Purpose: Hereditary Breast and Ovarian Cancer (HBOC) syndrome is responsible for ~5–10% of all diagnosed breast and ovarian cancers. Breast cancer is the most common malignancy and the leading cause of cancer-related mortality among women in Latin America (LA). The main objective of this study was to develop a comprehensive understanding of the genomic epidemiology of HBOC throughout the establishment of The Latin American consortium for HBOC-LACAM, consisting of specialists from 5 countries in LA and the description of the genomic results from the first phase of the study. Methods: We have recruited 403 individuals that fulfilled the criteria for HBOC from 11 health institutions of Argentina, Colombia, Guatemala, Mexico and Peru. A pilot cohort of 222 individuals was analyzed by NGS gene panels. One hundred forty-three genes were selected on the basis of their putative role in susceptibility to different hereditary cancers. Libraries were sequenced in MiSeq (Illumina, Inc.) and PGM (Ion Torrent-Thermo Fisher Scientific) platforms. Results: The overall prevalence of pathogenic variants was 17% (38/222); the distribution spanned 14 genes and varied by country. The highest relative prevalence of pathogenic variants was found in patients from Argentina (25%, 14/57), followed by Mexico (18%, 12/68), Guatemala (16%, 3/19), and Colombia (13%, 10/78). Pathogenic variants were found in BRCA1 (20%) and BRCA2 (29%) genes. Pathogenic variants were found in other 12 genes, including high and moderate risk genes such as MSH2, MSH6, MUTYH, and PALB2. Additional pathogenic variants were found in HBOC unrelated genes such as DCLRE1C, WRN, PDE11A, and PDGFB. Conclusion: In this first phase of the project, we recruited 403 individuals and evaluated the germline genetic alterations in an initial cohort of 222 patients among 4 countries. Our data show for the first time in LA the distribution of pathogenic variants in a broad set of cancer susceptibility genes in HBOC. Even though we used extended gene panels, there was still a high proportion of patients without any detectable pathogenic variant, which emphasizes the larger, unexplored genetic nature of the disease in these populations.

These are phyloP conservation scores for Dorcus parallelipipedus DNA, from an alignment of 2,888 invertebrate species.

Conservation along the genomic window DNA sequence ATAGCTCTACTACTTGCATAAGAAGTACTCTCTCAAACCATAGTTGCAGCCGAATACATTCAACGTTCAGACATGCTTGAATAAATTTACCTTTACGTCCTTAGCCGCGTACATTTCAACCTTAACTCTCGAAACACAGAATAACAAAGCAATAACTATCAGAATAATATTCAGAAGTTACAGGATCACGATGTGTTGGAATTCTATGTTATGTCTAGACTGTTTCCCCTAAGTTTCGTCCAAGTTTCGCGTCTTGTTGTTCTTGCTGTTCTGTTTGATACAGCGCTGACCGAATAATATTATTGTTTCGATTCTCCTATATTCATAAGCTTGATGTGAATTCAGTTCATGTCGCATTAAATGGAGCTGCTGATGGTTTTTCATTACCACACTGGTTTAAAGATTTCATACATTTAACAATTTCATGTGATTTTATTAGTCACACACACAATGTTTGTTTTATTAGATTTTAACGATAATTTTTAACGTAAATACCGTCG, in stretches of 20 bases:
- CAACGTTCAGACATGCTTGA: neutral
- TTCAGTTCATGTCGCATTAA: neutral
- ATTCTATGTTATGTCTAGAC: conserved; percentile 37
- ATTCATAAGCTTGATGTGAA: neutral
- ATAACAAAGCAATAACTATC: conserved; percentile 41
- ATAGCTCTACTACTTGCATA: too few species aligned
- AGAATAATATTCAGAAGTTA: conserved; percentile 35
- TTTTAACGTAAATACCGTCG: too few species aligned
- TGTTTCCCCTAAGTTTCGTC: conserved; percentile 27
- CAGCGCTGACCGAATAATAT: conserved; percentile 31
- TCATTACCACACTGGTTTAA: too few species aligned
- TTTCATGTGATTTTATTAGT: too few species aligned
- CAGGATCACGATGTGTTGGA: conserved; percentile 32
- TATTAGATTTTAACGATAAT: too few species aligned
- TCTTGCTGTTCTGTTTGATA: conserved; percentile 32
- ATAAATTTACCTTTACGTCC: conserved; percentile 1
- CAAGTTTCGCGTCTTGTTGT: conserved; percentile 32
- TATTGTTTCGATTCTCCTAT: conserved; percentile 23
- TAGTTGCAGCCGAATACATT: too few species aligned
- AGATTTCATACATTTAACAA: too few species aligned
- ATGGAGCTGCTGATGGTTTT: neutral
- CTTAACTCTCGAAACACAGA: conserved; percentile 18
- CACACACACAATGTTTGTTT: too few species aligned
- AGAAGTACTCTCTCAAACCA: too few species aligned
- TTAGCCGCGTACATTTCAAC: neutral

- Latin America
- breast cancer susceptibility
- germline pathogenic variants
- massively parallel sequencing